Business & Corporate Law
Formation, Transactions, & Governance
Forming a business is an important step in anyone’s life and is often entered into after extensive planning and organization. If you are considering forming your own business, you should contact an experienced business law attorney for assistance in navigating state and federal business formation laws.
As a new business owner, you have the option to set up your company in a number of different ways. The most common types of entities include:
- Limited liability companies
- “S” Corporations
Each entity comes with its own organizational structure and state and federal requirements. Limited liability companies have become a popular entity because the entity is easy to maintain and offers better protection to members than a partnership offers. However, each entity is unique and certain entities may work best for certain types of businesses or have different tax consequences.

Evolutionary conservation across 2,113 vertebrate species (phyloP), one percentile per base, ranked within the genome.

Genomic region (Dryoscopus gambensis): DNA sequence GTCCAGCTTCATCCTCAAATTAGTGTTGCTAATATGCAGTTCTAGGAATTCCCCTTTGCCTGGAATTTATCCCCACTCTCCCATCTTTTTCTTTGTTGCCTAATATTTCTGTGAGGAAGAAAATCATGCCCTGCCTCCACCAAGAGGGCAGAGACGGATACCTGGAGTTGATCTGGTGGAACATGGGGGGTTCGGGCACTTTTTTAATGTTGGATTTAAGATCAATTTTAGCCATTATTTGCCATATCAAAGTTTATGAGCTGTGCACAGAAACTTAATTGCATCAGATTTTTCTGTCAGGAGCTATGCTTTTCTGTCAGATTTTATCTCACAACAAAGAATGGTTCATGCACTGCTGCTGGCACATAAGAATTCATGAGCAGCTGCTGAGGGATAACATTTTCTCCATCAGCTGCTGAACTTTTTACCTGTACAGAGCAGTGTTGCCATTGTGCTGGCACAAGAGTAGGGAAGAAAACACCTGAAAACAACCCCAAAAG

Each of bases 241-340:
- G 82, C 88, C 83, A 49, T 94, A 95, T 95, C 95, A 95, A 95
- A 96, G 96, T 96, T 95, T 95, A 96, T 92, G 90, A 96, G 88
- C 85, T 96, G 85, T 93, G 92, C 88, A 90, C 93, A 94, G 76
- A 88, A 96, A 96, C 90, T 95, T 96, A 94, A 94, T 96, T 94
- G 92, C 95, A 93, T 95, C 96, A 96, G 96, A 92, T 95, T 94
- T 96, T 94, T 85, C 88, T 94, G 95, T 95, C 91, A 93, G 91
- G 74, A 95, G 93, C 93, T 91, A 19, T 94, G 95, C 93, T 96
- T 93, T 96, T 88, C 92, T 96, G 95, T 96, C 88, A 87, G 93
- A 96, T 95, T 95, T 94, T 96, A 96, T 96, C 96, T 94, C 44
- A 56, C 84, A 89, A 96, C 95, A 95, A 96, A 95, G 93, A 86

After deciding on the choice of entity, you must then select a name and then file any required organizational documents with the Virginia State Corporation Commission. Once the business is formed under state law, other documents must be prepared in order to complete the organization or entity. Depending on the type of entity, those additional documents may include bylaws, shareholder agreements, organizational consents or minutes, stock certificates, operating agreements or partnership agreements.
One of the purposes of forming a new business is providing protection from liability to yourself and any future members, managers, officers, or directors. Corporations offer a high level of protection to shareholders, officers, and directors. Partnerships provide the most fluidity because they do not need state filing and can simply be formed by something as simple as a handshake. However, partnerships do not offer any protection to partners. As a result, if any lawsuit arises which is brought against a partnership, the claim can seek damages from all partners if the partnership does not have enough assets to cover the liability.